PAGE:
British tech billionaire Mike Lynch, the founder and chief executive of UK software giant Autonomy, has been charged with fraud in the US.
The charge relates to Autonomy’s US$11bn sale to computer behemoth Hewlett-Packard back in 2011 – a price that raised eyebrows in the City.
The court documents say Lynch, a rock star of the UK tech industry at the time, made US$815mln from the sale.
But less than a year after the deal went through, HP was forced to write down the value of the business by US$9bn.
HP claims that Lynch, along with Autonomy’s former finance chief, Sushovan Hussain, and vice president of finance Stephen Chamberlain, overstated revenues in order to inflate the company’s valuation.
Lynch and Chamberlain are also accused of making misleading statements to regulators and market analysts covering the company.
The rap sheet says the pair "intimidated, pressured and paid off persons who raised complaints about or openly criticised Autonomy's financial practices and performance".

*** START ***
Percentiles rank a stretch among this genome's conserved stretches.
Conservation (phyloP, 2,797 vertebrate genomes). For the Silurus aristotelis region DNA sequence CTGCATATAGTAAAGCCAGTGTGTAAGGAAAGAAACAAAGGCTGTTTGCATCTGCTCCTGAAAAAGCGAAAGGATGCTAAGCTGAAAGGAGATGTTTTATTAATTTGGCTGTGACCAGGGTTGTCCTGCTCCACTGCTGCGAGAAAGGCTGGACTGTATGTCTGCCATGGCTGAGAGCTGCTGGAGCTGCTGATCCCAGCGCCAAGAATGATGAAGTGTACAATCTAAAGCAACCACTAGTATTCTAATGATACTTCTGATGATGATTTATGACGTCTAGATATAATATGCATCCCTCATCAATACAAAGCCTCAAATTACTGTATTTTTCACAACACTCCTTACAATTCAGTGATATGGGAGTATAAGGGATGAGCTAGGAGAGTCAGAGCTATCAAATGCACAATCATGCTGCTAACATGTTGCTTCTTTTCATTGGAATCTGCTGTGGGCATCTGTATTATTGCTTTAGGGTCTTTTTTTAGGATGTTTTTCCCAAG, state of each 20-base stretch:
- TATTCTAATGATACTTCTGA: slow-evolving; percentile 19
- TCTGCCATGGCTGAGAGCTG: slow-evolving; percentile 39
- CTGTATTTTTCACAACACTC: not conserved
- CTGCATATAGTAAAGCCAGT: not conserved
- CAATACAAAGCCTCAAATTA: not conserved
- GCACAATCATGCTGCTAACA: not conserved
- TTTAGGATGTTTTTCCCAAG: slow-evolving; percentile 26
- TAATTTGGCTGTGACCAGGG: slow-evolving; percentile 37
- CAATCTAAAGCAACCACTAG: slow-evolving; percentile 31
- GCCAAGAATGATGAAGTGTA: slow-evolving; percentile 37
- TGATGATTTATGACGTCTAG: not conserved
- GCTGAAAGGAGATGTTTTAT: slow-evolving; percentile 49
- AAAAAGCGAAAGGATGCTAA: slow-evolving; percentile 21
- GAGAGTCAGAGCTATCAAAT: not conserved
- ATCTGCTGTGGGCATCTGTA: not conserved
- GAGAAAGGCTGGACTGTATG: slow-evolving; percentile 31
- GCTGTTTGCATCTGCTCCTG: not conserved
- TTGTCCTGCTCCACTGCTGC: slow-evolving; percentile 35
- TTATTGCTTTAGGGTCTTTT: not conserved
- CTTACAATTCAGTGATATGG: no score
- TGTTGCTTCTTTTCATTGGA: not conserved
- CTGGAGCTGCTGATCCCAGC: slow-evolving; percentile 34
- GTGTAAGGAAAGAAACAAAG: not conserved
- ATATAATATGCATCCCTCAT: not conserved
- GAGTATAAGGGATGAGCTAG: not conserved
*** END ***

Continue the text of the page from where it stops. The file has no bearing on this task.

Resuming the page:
Hussain was found guilty of fraud earlier this year.
Lynch’s lawyers have said he will “vigorously defend the charges” levelled against him.
Lynch's lawyers hit back
They called the indictment a “travesty of justice” and said the 53-year-old was being made a scapegoat for HP’s failures.
HP issued a statement welcoming the start of proceedings: “HPE believes that the facts uncovered during the course of this matter will further demonstrate the harm that was caused by Dr Lynch, Mr Chamberlain, Mr Hussain and others to HP and looks forward to seeing justice served once again.”
Lynch co-founded Autonomy back in 1996. It developed software that could analyse “unstructured” data sources such as phone calls, emails or videos.
The technology would then throw up some meaningful insights and could do things such as suggesting answers to a call-centre operator or monitor TV channels for certain words or subjects.